Five Digital Developments From This Week: Zoom’s Events Feature, Another TikTok Rival And More
With less than three weeks to go before the presidential election in the United States, the media and social media are preoccupied with politics. It’s almost impossible to scroll without encountering a campaign advertisement or a well-meaning citizen imploring their followers to vote. As the anxiety over the race and the state of the country heats up, it’s tempting to look ahead at what the election could mean for the fate of content creation and consumption in the future. Will social media companies be broken up? Will they further attempt to tamp down the nefarious trolls leveraging their algorithms? Before those questions are answered, there’s plenty happening now. Here are five social media developments from this week involving politics and otherwise.
1. The Battle Against Disinformation
Social media companies are trying not to repeat the mistakes of 2016, when disinformation was disseminated rapidly on their networks and possibly contributed to the outcome of the presidential election. This week, Facebook and Twitter took action to stem the spread of a New York Post article about Hunter Biden that was based on materials from Trump supporters. The former limited distribution to allow for time to fact-check the article, and the latter blocked users from tweeting links to the story.
Unhappy with the companies’ moves, Trump threatened them in a tweet that read: “It is only the beginning for them. There is nothing worse than a corrupt politician. REPEAL SECTION 230!!!” Section 230 of the Communications Decency Act of 1996 gives technology companies broad protections to moderate their own platforms. It protects them from being liable for content posted by users. Wondering what that means for you? In an article published earlier this year, NPR reporter Bobby Allyn details that, if Section 230 were revoked, social media companies and websites would have to spend considerable time and energy patrolling posts. Learn more here.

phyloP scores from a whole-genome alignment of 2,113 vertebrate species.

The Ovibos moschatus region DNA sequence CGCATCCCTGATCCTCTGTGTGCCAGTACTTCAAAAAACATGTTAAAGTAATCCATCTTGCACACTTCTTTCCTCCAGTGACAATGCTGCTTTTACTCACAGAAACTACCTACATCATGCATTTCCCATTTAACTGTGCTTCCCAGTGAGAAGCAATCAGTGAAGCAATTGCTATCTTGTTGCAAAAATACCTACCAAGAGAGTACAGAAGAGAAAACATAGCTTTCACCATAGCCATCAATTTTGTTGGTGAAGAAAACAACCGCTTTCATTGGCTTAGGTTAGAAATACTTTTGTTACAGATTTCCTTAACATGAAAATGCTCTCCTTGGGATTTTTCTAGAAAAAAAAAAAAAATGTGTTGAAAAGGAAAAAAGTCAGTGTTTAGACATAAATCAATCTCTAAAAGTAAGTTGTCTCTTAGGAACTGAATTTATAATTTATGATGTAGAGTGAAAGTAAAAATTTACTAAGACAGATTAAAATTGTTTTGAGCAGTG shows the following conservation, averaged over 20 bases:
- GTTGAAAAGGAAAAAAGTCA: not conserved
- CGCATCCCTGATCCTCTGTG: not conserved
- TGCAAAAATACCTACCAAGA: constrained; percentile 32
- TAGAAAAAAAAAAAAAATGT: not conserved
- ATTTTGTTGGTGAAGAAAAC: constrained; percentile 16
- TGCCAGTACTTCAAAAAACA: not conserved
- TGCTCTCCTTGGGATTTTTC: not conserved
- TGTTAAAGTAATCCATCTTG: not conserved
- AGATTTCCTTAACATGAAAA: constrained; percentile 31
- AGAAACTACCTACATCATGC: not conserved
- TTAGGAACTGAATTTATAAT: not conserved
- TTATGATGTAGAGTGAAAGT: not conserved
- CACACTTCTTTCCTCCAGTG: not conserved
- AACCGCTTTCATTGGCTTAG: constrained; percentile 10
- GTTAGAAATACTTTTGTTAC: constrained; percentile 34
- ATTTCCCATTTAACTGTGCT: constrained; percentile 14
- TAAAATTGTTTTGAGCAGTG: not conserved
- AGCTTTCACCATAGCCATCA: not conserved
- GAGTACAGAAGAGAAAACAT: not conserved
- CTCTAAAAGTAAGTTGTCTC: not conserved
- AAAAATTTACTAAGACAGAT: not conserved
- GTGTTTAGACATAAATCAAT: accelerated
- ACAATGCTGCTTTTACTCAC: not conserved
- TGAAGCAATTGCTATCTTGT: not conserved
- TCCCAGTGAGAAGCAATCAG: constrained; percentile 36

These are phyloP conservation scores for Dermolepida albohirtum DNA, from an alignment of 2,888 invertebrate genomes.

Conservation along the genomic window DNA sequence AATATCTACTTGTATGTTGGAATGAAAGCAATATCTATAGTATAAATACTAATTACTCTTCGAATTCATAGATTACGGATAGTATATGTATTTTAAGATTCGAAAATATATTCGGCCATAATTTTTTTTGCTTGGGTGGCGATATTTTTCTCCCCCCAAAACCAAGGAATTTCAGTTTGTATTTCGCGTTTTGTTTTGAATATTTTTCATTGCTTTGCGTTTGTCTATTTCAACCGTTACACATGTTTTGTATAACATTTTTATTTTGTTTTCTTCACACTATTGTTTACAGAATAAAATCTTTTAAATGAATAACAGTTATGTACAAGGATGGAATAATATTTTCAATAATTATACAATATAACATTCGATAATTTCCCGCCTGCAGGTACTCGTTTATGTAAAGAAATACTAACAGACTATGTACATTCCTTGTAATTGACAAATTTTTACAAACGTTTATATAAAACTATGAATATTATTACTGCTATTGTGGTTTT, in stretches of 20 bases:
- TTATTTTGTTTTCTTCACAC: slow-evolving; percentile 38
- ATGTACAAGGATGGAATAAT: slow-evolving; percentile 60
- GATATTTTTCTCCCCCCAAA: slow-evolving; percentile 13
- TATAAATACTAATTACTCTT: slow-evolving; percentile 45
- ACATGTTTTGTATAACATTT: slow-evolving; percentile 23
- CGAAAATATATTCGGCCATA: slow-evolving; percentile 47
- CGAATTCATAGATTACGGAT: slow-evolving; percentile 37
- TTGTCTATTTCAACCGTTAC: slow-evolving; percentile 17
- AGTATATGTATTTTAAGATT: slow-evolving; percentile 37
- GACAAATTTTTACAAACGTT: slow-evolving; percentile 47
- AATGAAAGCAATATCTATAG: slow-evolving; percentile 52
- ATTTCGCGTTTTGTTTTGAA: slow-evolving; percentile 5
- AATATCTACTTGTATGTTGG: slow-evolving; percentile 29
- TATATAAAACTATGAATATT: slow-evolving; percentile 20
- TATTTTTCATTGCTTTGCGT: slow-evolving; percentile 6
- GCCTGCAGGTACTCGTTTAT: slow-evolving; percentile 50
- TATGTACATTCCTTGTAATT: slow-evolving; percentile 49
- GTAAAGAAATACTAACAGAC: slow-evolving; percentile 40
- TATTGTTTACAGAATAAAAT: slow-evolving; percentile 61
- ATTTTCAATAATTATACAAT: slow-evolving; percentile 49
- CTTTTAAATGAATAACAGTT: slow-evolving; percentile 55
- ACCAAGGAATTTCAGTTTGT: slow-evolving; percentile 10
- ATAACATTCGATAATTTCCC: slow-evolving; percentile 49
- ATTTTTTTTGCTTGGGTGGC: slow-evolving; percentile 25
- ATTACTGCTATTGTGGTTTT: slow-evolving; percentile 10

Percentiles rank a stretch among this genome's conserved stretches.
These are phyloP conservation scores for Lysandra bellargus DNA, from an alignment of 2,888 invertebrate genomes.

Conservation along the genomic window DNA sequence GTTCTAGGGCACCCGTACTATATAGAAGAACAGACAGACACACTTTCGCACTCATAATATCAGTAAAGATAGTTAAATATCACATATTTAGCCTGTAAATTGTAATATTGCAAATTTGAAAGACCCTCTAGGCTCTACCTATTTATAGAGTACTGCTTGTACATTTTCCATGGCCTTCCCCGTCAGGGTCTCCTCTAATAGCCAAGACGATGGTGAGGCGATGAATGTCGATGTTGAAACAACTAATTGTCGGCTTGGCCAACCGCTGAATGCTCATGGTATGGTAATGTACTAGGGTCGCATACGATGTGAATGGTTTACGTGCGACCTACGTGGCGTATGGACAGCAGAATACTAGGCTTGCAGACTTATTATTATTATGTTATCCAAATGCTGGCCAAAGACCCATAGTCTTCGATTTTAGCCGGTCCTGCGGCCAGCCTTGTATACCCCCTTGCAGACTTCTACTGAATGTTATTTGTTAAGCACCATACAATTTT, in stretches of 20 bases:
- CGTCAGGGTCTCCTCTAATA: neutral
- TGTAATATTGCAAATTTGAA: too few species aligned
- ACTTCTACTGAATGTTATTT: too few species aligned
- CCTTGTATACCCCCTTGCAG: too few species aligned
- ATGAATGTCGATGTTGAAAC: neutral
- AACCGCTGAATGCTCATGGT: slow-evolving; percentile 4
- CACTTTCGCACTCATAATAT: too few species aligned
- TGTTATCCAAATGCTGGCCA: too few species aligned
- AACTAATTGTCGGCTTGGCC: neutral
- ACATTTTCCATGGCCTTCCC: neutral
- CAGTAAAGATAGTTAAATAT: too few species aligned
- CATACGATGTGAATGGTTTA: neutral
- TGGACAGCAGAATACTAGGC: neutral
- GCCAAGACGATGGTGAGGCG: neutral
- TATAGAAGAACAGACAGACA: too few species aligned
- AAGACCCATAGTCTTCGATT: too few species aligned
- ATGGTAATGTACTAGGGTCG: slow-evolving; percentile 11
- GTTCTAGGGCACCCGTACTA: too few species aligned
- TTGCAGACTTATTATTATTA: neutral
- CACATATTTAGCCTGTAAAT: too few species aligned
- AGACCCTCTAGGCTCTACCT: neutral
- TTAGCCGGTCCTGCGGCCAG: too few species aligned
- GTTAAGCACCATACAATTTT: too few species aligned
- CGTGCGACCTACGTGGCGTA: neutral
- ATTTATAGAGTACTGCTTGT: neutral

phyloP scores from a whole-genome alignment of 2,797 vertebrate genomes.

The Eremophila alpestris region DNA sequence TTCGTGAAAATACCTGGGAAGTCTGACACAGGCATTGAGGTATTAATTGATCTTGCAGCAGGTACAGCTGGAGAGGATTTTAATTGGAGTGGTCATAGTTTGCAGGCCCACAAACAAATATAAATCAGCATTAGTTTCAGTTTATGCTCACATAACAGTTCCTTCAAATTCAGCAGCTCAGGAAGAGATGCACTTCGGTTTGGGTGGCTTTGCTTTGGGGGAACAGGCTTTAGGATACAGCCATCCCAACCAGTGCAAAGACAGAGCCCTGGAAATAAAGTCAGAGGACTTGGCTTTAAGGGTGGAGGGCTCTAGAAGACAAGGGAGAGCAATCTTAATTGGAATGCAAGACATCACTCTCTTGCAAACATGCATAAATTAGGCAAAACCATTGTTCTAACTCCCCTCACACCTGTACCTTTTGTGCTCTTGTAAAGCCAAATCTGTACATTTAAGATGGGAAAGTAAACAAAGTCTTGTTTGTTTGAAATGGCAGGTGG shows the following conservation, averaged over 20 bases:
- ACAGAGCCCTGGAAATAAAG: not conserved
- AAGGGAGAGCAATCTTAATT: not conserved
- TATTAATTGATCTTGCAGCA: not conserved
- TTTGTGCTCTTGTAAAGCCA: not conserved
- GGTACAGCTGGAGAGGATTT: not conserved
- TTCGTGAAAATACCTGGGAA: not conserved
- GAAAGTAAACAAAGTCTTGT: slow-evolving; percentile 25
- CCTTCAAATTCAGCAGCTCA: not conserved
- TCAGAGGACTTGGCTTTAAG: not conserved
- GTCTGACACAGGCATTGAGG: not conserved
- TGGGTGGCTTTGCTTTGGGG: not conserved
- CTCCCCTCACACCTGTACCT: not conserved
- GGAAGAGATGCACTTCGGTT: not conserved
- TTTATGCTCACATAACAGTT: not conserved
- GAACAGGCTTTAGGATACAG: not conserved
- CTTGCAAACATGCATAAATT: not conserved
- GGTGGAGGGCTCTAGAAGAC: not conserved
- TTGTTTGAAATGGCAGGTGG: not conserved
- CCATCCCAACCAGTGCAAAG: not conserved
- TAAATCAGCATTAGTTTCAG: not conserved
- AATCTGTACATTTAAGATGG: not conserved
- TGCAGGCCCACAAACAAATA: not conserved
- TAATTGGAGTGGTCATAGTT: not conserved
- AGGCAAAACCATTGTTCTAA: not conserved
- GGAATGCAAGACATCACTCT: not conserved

2. Facebook’s User Capture
Facebook is all about cooperation, at least when it comes to its platforms. The company will soon allow North American Instagram users to communicate to Facebook users. Facebook Messenger users don’t opt in to the new feature. It’s rolled out to them automatically. Instagram users have to opt in. The new update deters users from leaving Facebook Messenger to utilize competing messaging services. It could make it harder for Facebook to separate its businesses if required to do so by regulators in the future. Learn more here.
3. Zoom’s Live Nation Encroachment
With paid live events still difficult to hold due to the pandemic, Zoom senses an opportunity to host them virtually. In beta testing in the U.S., its OnZoom service allows users to charge tickets or solicit donations for events. According to a CNBC piece on the service, Zoom isn’t taking a cut of ticket sales, at least for now. OnZoom isn’t expected to emerge from beta until next year. Learn more here.
Don’t sleep on Snapchat. Writing in Techcrunch, Sarah Perez points out the social media network reaches 90% of 13 to 24 years olds, a greater percentage of the age group than Facebook, Instagram and Messenger reach combined. It reaches 75% of a slightly older age group, 13 to 34 year olds. Every day, 4 billion Snaps are created. Due to its extensive audience, when Snapchat makes a move, it shouldn’t be taken lightly. This week, it introduced Sounds on Snapchat that, similar to TikTok and Instagram Reels, enables users to add music to Snaps from a curated catalog of emerging and established artists. Snapchat also partnered with Spotify to launch its first augmented reality portal lens. Currently, it allows users to experience a Latinx art gallery in celebration of Latinx Heritage Month. Learn more here.
5. Creative Black Friday CampaignS
Everything else is different this year, why should Black Friday promotional campaigns be the same? Instagram marketing platform Later suggests brands get creative and address consumers’ growing concern about the environmental impacts of consumerism. In a blog post, it highlights five previous campaigns, including one from REI encouraging its followers to head outside and another from Deciem illuminating that it opted out of Black Friday, to serve as inspiration for an unconventional approach. Check them out here.